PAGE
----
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Is it better to setup a RAID array or a batch copy command on a scheduler? My needs are simple - to backup my important files (some source code, financial data, etc.) on my home network nightly to a separate hard drive. My server OS is Windows Server 2008.

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3 Answers 3

up vote 14 down vote accepted

RAID is not meant to be a replacement for backups. It's a method for making your harddisks redundant. If one disk is failing, the information will still be available on the partition.

But let's say you accidentally delete files or the folders on the RAID partition. In this case the deleted data will not be available on the other disks of the array.

So, if you're using RAID, I strongly recommend doing regular backups to other media (NAS, other servers' shares, tape etc.)

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ah ok that makes sense. I really don't have a need for the data to be immediately available in the event of a failure so i think i have my answer. –  Tone Jun 7 '09 at 15:50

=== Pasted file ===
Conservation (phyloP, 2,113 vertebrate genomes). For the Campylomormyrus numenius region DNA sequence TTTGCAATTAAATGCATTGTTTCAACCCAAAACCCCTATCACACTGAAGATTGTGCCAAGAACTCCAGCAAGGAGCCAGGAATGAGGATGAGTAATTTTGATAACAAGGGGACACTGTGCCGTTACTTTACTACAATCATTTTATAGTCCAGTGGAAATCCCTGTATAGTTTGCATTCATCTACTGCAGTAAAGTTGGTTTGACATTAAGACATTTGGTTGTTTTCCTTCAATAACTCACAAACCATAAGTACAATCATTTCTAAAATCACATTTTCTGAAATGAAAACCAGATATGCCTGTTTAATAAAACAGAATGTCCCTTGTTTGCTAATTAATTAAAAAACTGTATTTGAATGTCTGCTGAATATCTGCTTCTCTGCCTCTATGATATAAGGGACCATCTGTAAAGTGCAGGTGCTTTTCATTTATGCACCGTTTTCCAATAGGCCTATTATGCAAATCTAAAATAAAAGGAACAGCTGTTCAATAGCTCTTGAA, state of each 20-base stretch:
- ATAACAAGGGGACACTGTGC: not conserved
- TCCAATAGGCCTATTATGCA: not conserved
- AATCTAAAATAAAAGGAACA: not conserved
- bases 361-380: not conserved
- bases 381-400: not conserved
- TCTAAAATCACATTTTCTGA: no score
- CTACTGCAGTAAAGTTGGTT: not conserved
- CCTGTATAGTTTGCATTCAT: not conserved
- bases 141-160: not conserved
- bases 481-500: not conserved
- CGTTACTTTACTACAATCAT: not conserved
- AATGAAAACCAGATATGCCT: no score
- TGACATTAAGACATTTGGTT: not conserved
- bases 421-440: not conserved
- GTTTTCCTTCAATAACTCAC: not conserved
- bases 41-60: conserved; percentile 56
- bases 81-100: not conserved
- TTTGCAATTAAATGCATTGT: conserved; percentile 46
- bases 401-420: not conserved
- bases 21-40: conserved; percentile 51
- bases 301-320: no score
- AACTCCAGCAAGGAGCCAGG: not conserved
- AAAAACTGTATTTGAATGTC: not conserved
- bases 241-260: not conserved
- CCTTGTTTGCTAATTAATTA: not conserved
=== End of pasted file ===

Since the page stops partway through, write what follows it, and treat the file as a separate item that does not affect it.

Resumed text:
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+1 for reiterating the maxim that RAID is not a backup. That should be the first sentence in the first paragraph of any document that mentions RAID. RAID is not a backup –  Matt Simmons Jun 7 '09 at 16:27
    
+1 likewise. It's a common enough misconception, so there's no harm in the OP thinking it was an option. –  Darth Satan Jun 7 '09 at 23:31
    
Hallelujah! RAID's awesome until someone goes and rm -rf *'s it. –  Alexandre Carmel-Veilleux Jun 12 '09 at 20:33

You might also consider some of the free online backups like Mozy or Carbonite so that your data is protected even in the event of a disaster at your home.

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i actually do use Jungle Disk - i just like the idea of backing up my data to more than one place, and also on different schedules. So if i backup a virus on my daily then i'll be able to restore from my weekly before the virus was backed up. Now I haven't had a virus in about 5 years... but you never know. –  Tone Jul 7 '09 at 11:39

Another option-- you can purchase an external USB Hard drive from any BestBuy or Walmart. Plug it in, run your batch file to copy the important files, then unplug it. That'll give you protection from virus/computer corruption/lightning strike. They're cheap and it works well.

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never thought about that from the standpoint of virus protection. Good idea. –  Tone Jul 7 '09 at 11:40

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